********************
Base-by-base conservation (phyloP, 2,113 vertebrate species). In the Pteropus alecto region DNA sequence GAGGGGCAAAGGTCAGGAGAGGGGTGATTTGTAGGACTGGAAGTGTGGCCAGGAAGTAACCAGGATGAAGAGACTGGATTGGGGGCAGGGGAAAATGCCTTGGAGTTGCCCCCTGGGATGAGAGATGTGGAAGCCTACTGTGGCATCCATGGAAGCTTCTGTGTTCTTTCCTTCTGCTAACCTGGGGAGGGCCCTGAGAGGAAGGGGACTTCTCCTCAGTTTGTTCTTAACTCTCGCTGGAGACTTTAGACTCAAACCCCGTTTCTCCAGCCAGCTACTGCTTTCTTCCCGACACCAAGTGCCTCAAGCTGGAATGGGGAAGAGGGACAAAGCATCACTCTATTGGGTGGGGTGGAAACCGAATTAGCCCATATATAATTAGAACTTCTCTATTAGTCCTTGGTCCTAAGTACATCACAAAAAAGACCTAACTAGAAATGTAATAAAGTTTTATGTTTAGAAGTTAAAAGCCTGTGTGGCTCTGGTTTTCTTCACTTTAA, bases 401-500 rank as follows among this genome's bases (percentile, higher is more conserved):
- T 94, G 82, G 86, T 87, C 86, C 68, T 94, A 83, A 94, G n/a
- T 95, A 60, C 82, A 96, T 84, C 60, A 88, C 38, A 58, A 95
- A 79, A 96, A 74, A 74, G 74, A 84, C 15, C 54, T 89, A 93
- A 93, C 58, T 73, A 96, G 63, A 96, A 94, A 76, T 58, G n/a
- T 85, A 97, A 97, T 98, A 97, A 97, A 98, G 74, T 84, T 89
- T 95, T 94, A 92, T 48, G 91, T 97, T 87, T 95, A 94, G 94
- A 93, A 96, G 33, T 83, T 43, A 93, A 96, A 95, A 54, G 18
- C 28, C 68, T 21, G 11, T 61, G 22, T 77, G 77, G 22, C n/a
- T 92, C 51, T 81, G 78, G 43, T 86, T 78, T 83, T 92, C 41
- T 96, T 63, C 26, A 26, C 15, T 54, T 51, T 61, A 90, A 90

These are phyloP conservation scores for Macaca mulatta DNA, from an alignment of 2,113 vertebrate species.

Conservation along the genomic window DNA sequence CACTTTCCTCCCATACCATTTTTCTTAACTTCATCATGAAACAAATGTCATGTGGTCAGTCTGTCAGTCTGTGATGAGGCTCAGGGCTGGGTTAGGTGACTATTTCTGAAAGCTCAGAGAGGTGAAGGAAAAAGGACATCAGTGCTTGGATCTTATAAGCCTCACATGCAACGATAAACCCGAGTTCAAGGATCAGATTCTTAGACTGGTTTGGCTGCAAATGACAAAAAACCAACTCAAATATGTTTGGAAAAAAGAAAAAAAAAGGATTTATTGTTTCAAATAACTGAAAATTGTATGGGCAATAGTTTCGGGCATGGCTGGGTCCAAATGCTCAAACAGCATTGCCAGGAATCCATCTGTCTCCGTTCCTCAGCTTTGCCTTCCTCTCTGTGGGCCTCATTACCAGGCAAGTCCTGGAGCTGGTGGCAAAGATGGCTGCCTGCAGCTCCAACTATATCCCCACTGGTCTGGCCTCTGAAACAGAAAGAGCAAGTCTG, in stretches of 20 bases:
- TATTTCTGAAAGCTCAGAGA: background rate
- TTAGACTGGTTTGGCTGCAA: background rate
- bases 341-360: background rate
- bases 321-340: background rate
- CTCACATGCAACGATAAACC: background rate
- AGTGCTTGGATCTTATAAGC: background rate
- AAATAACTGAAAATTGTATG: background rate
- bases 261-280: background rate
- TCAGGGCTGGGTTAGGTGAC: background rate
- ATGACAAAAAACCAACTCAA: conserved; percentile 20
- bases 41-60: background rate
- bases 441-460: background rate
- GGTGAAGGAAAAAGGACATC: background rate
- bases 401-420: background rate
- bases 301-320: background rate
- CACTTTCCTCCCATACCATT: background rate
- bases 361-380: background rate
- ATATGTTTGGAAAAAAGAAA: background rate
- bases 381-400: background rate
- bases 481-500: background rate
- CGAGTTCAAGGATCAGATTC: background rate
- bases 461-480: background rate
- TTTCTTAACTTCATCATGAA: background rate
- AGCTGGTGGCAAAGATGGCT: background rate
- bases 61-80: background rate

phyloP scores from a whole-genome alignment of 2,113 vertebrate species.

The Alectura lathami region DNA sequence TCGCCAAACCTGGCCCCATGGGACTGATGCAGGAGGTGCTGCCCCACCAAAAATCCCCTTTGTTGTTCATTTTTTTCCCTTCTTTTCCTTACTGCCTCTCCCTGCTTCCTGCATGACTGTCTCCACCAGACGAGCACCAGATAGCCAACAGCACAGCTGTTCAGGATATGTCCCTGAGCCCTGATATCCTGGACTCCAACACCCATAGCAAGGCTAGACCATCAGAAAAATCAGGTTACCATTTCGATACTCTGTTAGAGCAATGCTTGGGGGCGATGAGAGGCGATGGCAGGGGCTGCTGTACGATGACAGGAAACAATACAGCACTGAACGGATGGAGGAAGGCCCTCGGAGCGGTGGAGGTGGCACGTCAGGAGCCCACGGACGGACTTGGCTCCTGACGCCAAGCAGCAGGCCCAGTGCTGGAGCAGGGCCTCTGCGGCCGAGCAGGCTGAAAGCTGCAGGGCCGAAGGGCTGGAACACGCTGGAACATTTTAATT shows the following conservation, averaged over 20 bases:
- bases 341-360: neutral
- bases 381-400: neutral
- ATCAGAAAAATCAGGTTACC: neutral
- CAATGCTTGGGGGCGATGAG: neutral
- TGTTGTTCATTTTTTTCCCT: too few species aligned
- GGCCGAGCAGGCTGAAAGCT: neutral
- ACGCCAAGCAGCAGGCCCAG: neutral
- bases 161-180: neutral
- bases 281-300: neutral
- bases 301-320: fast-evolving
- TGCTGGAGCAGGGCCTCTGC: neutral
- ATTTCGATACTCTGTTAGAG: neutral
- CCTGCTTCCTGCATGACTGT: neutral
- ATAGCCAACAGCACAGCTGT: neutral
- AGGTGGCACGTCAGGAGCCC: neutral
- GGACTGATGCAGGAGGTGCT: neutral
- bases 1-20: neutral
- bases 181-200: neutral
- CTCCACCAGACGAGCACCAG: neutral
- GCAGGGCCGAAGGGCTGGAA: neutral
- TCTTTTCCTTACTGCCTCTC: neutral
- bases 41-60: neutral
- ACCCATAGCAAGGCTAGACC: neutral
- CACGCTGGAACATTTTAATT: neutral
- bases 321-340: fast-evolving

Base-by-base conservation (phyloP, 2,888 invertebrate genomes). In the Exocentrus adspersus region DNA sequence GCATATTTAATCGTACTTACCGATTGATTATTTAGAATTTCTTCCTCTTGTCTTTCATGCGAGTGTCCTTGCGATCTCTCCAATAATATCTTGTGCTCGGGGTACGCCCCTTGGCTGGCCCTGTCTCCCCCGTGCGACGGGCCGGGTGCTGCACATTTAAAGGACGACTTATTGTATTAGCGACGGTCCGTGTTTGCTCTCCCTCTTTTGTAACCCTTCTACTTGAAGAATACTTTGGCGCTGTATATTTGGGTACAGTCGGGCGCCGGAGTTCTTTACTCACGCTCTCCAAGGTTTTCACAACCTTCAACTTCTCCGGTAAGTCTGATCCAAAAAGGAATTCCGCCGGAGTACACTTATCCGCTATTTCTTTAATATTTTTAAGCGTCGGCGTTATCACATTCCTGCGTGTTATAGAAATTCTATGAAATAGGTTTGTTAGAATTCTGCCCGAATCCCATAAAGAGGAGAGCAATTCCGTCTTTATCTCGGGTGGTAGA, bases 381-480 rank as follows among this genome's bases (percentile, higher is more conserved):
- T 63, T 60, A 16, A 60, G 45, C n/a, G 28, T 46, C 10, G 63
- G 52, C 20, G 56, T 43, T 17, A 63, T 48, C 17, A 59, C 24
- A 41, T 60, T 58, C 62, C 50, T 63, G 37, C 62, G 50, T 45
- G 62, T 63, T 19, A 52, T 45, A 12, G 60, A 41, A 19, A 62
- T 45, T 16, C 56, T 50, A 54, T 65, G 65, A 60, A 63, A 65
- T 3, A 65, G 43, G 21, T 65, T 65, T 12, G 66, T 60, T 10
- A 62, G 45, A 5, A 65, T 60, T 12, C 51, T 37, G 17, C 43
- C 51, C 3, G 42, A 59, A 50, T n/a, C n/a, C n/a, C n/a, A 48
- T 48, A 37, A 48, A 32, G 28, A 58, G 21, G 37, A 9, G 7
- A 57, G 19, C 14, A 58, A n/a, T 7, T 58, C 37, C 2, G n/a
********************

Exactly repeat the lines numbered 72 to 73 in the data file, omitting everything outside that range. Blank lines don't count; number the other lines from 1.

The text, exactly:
- T 3, A 65, G 43, G 21, T 65, T 65, T 12, G 66, T 60, T 10
- A 62, G 45, A 5, A 65, T 60, T 12, C 51, T 37, G 17, C 43